National Fisherman

The Rudderpost 

jesJes Hathaway is the editor in chief of National Fisherman magazine and


It's the season of blessings in the South. And I'm not talking about the sneezing brought on by the sudden swarm of pollen. (Bless you.)

From the bayous of the Gulf Coast to the bays of the southeast Atlantic between Easter and early May, the shrimp boats line up to celebrate with thousands of revelers in their fishing communities' annual Blessing of the Fleet.

This weekend, in Darien, Ga., the tide is right for the shrimp boats on parade to pass under the Darien River Bridge, atop which will stand a dozen priests and preachers poised with holy water to sprinkle down on each boat as it passes beneath them.

The blessing is the centerpiece of these celebrations, which often include live music, food, road races, parades and art walks. At the heart of it is the community, a gathering of souls at the waterfront to offer appreciation for an age-old industry that is the life blood for many small coastal towns.

As we send our fleets and fishermen off to sea for each season, we do so with hopeful and sometimes heavy hearts. Their days on deck, their harvest in the harbors and their families on shore are living, breathing Americana in hundreds of communities.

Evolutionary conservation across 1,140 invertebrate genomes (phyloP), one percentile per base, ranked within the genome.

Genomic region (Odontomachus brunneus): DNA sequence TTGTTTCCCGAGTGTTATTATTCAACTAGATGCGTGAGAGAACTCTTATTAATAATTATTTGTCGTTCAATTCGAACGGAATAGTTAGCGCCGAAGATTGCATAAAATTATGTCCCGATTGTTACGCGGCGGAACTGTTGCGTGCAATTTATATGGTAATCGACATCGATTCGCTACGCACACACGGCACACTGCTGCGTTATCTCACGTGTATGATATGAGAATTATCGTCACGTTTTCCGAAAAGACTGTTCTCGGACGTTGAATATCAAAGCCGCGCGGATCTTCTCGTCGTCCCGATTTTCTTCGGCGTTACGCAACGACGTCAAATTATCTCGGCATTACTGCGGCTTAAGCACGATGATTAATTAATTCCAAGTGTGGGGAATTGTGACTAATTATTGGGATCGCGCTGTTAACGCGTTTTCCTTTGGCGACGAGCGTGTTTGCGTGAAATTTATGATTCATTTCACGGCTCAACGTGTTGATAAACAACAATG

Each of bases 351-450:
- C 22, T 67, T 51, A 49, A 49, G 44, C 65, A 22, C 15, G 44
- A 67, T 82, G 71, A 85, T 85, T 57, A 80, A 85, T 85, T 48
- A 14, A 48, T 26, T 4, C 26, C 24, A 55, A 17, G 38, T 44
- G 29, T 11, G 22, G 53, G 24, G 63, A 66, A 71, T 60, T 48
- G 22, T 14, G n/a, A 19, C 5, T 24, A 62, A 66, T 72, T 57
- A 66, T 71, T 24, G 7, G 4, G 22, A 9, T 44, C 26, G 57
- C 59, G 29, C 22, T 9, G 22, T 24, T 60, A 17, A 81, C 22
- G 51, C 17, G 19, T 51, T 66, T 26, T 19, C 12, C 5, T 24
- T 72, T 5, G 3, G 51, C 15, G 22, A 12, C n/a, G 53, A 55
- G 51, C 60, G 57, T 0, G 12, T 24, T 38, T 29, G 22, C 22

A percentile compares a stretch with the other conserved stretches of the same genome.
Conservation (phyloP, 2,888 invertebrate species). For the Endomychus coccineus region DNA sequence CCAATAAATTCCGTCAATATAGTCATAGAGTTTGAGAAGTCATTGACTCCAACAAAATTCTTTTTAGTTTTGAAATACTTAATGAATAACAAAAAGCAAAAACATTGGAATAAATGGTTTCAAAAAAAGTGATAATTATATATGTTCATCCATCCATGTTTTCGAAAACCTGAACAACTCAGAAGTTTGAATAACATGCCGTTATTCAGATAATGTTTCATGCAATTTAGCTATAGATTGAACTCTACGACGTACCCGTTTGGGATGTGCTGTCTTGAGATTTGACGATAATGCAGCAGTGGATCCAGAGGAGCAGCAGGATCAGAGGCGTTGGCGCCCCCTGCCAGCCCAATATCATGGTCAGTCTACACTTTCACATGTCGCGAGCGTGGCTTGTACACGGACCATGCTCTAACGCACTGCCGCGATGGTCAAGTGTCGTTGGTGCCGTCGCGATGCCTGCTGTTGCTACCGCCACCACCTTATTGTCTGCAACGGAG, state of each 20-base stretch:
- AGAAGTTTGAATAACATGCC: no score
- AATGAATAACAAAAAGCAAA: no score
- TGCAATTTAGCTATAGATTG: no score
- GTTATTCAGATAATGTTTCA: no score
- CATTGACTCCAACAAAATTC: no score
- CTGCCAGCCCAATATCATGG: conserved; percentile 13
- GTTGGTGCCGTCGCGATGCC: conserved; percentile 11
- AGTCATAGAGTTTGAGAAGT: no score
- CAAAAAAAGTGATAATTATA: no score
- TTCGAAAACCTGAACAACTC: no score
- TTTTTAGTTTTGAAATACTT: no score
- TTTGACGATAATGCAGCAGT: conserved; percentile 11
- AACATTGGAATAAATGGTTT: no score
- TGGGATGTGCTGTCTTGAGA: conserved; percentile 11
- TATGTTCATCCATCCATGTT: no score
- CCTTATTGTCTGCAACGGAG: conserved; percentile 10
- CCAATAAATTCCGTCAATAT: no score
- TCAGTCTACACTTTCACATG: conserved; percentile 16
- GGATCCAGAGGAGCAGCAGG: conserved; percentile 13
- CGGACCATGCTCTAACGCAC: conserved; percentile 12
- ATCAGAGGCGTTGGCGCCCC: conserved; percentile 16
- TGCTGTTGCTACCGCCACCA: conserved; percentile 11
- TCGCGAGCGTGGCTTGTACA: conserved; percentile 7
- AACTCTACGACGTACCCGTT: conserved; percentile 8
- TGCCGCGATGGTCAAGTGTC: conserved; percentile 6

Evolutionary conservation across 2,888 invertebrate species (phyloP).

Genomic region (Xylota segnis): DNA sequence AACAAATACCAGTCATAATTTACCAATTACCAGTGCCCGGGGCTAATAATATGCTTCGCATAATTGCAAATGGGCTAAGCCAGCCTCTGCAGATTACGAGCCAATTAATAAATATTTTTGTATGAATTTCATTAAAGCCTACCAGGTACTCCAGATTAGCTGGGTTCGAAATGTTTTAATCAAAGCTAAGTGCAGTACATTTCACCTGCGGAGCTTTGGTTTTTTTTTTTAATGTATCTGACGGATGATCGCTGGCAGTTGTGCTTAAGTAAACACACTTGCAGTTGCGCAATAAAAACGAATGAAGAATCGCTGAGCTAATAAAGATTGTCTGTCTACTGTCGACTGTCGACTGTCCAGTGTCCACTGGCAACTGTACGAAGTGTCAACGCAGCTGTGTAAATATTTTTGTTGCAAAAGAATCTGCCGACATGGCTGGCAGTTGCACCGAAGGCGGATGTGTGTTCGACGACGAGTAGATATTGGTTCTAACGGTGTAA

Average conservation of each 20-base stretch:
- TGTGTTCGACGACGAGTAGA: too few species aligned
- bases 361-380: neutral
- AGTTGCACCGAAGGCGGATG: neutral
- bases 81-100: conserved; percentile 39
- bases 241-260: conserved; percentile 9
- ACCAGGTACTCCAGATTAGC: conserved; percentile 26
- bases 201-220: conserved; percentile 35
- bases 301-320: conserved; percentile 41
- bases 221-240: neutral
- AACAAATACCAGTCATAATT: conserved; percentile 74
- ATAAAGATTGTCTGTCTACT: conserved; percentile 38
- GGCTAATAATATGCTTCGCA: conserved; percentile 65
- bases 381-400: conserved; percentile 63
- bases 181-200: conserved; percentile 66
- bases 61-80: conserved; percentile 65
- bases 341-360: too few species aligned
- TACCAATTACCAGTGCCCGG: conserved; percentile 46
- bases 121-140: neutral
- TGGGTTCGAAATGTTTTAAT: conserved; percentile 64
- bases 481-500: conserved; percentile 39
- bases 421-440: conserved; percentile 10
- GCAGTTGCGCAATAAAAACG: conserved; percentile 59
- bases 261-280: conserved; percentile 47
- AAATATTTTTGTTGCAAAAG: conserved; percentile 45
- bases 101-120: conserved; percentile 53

In Darien this weekend, about half of the town's 50 fishing boats are expected to take part in the blessing. The rest will be offshore trawling for shrimp.

I'm a might partial to Georgia and Carolina shrimp, being a native peach. That's the stuff I was raised on. But I'll say this, I've tried shrimp from all over this country, and it's all far superior to any of that imported farmed stuff that hardly passes as protein in my book.

Though we won't be honoring all the American shrimp fleets this spring, we say our own grace for the work you do when we eat the fruits of your labor. Thank you. (And bless you.)

Inside the Industry

NMFS recently released a draft action plan for fish discard and release mortality science, creating a list of actions that they hope can better inform fisheries.

We know that fishermen have to deal with bycatch by discarding or releasing unwanted catch overboard, but there is a data gap regarding how those fish survive.


A new study has identified a set of features common to all ocean ecosystems that provide a visual diagnosis of the health of the underwater environment coastal communities rely on.

Together, the features detail cumulative effects of threats -- such as overfishing, pollution, and invasive species,  allowing responders to act faster to increase ocean resiliency and sustainability.

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